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CME: Chicken Exports Predicted to Fall in 2009

by 5m Editor
14 January 2009, at 7:23am

US - CME's Daily Livestock Report for 13 January 2009.

The daily ERRATA: The year-end stocks-to-use ratio for soybeans in Figure 2 of yesterday’s edition should have read 7.6 per cent in stead of 7.0 per cent. That figure is 9 per cent higher than last month and 13.7 per cent higher than the 2008 year-end stocks-to-use ratio.

The January WASDE report, released on Monday, included some changes in USDA”s forecasts for beef, pork and chicken production and exports in 2009. The changes were not earth-shattering by any stretch but the three sectors face such a tenuous profit situation and have all become so dependent on exports that both output and shipments to foreign buyers are critical to prices in the coming year. The graphs at right include 2007 data and USDA’s December and January estimates for both measures for ‘08 and ‘09.

The largest changes from December to January were for production numbers. Estimated 2008 US beef production reduced 0.11 per cent to 26.662 billion pounds. :08 pork production was reduced by 0.26 per cent to 23.378 billion pounds and chicken output was reduce 0.27 per cent to 36.5 billion pounds. All of the 2008 output levels except beef, though, are still dramatically higher than 2007 levels with pork output estimated to finish the year 6.5 per cent higher and chicken output expected to be up 2.1 per cent. We are not sure about the chicken number since using an equal number of weeks in 2008 as were used in 2007 show production up only 1.2 per cent. It is possible that the daily data that go into actual annual production figures could make up that difference but regardless, the increase in chicken production in 2008 is small from a historical perspective. The final 2008 figure for turkey production (not included here because it messes up the scale of the graph) is expected to be 4.9 per cent higher than 2007.

Readers should note that beef and pork production figures are carcass weight while poultry is “ready-to-cook” weight. That is best approximation we have for chicken but it does include a far higher percentage of bone and other waste than does standard carcass weights for cattle and hogs. These are not a perfect “apples to apples” comparison but they are the best we can do and are generally consistent over time.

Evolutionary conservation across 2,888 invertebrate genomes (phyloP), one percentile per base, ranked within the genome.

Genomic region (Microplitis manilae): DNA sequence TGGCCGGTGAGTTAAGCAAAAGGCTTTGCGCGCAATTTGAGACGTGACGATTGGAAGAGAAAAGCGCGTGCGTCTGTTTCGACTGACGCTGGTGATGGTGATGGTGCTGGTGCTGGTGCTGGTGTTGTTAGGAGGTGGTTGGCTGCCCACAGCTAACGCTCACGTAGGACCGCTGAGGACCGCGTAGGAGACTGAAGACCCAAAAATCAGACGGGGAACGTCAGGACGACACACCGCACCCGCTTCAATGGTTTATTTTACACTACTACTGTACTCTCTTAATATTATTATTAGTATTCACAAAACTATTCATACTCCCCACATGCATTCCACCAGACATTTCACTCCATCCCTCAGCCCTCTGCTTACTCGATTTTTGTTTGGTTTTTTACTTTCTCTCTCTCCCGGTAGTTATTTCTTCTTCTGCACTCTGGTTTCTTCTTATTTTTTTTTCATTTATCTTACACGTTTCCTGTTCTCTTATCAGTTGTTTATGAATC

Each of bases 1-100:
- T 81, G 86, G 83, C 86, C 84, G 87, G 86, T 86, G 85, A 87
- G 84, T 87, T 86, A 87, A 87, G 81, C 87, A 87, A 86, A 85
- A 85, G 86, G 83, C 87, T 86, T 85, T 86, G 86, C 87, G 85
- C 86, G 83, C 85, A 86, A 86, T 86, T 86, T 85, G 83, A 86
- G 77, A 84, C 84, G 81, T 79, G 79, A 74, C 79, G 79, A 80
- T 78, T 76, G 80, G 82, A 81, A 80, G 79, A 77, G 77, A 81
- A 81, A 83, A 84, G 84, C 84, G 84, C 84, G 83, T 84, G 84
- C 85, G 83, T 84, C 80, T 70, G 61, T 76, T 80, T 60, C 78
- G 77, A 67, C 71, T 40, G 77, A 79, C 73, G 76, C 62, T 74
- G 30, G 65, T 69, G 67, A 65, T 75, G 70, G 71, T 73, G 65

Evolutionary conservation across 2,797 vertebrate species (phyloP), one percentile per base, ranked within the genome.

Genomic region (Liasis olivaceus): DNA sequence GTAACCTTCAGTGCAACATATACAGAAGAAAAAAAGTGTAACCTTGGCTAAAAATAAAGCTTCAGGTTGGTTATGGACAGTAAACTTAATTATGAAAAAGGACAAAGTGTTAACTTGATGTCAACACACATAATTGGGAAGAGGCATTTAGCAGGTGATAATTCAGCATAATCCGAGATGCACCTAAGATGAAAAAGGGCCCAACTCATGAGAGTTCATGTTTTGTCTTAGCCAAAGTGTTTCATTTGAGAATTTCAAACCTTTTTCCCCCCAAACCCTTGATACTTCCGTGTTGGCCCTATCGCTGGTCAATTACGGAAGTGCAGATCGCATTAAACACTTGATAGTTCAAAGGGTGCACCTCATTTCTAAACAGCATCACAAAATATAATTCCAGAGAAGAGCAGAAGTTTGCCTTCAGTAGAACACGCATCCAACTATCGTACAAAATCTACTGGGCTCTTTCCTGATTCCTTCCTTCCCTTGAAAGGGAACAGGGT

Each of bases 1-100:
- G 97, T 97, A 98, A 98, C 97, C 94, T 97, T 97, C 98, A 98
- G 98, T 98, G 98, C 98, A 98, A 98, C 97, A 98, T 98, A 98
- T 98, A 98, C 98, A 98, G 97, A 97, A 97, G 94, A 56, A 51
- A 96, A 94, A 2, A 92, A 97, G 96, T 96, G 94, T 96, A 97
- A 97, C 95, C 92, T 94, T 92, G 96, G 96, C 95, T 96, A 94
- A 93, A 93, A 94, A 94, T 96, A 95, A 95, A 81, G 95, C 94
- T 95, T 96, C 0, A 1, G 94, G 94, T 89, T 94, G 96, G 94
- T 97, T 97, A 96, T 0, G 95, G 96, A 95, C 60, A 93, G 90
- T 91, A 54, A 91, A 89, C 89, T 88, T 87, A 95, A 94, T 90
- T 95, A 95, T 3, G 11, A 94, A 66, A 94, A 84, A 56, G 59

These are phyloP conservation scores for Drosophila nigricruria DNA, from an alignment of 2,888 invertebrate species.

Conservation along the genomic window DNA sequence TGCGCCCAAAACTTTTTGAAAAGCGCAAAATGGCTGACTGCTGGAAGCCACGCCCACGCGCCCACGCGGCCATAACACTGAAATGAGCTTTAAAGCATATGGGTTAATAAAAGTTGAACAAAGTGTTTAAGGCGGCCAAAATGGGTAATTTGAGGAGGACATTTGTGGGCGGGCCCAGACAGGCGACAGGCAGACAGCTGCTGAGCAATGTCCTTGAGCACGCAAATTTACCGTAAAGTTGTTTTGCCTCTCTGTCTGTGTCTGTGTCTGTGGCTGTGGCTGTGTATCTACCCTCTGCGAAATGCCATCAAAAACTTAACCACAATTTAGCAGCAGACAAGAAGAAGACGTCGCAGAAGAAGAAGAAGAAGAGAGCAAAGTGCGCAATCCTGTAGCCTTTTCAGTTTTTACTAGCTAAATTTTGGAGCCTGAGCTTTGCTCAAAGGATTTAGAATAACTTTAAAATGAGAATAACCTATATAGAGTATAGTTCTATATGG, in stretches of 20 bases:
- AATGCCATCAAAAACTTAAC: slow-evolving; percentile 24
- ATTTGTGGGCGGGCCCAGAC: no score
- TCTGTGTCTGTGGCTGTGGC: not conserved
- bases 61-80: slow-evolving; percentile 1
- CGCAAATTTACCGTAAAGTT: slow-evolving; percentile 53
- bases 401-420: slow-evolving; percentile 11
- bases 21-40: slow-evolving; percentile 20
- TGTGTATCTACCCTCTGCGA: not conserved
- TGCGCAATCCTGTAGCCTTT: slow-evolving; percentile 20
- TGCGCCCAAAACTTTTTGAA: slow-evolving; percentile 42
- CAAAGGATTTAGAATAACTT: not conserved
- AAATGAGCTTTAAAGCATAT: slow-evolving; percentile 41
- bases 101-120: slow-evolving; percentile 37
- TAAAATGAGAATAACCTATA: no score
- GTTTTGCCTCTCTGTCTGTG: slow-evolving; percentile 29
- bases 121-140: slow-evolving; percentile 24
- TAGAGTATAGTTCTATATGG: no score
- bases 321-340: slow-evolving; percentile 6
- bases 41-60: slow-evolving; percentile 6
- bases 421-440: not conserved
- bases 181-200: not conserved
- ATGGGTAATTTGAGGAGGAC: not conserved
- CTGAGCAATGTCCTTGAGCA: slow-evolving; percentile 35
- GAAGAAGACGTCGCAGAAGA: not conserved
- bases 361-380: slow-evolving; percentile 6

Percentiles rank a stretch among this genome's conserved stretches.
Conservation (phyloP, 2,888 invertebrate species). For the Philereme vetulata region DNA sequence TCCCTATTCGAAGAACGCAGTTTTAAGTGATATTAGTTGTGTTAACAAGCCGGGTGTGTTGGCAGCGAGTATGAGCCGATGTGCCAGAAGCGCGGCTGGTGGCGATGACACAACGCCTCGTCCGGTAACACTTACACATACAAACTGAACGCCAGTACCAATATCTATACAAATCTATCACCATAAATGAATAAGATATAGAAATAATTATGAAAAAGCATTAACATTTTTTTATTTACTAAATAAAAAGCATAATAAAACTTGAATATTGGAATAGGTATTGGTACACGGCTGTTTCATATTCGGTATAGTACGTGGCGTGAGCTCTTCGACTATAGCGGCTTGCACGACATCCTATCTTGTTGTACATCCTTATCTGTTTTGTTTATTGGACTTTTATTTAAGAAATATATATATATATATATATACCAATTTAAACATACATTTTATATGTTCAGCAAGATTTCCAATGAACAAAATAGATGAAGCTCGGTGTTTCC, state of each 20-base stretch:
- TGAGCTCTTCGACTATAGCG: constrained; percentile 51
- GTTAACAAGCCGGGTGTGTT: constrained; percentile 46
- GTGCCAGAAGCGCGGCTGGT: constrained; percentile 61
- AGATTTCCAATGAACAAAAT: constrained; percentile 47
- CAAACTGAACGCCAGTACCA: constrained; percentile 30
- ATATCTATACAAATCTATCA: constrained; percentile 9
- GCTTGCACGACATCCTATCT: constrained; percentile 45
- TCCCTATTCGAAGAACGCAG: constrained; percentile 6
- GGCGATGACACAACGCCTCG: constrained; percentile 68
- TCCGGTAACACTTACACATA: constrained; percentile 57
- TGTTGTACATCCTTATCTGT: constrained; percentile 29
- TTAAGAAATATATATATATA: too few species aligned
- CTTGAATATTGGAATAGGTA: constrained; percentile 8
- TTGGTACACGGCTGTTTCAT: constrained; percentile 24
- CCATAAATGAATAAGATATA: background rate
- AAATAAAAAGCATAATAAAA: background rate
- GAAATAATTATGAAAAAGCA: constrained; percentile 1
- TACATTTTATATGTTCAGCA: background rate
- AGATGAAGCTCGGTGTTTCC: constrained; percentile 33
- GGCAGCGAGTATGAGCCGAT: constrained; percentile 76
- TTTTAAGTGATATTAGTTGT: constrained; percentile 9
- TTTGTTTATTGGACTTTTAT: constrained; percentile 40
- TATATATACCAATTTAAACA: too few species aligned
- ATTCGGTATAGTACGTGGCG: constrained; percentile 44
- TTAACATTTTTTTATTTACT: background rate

USDA is forecasting a slight (2.4 per cent) increase for US beef exports in 2009 as the impact of increasing post-BSE access to Korea and other markets offset the effect of a stronger US dollar. USDA is decidedly pessimistic about pork exports in 2009, predicting that they will fall by 14 per cent. Chicken exports are predicted to fall by 8.6 per cent in 2009. None of the 2009 export forecasts were changes from January levels.

USDA’s Agricultural Marketing Service released the final rule for Mandatory Country-of-Origin Labeling (MCOOL) on 12 January. The rule includes responses to a myriad of comments received last fall after USDA began the MCOOL program under and interim final rule. The final rule includes most of the features of the interim rule, including streamlined record-keeping and documentation requirements for producers that should make the program significantly less costly than earlier feared. The final rule also appears to provide more flexibility for US packers in labeling product from animals imported for either feeding in the US or directly to slaughter. This degree of flexibility was a point of contention between Congressional supporters of MCOOL, USDA and industry groups last summer. The final rule language provides enough flexibility that we think the same disagreements are likely to erupt in coming days and weeks with Congress threatening to close “loopholes” in the law.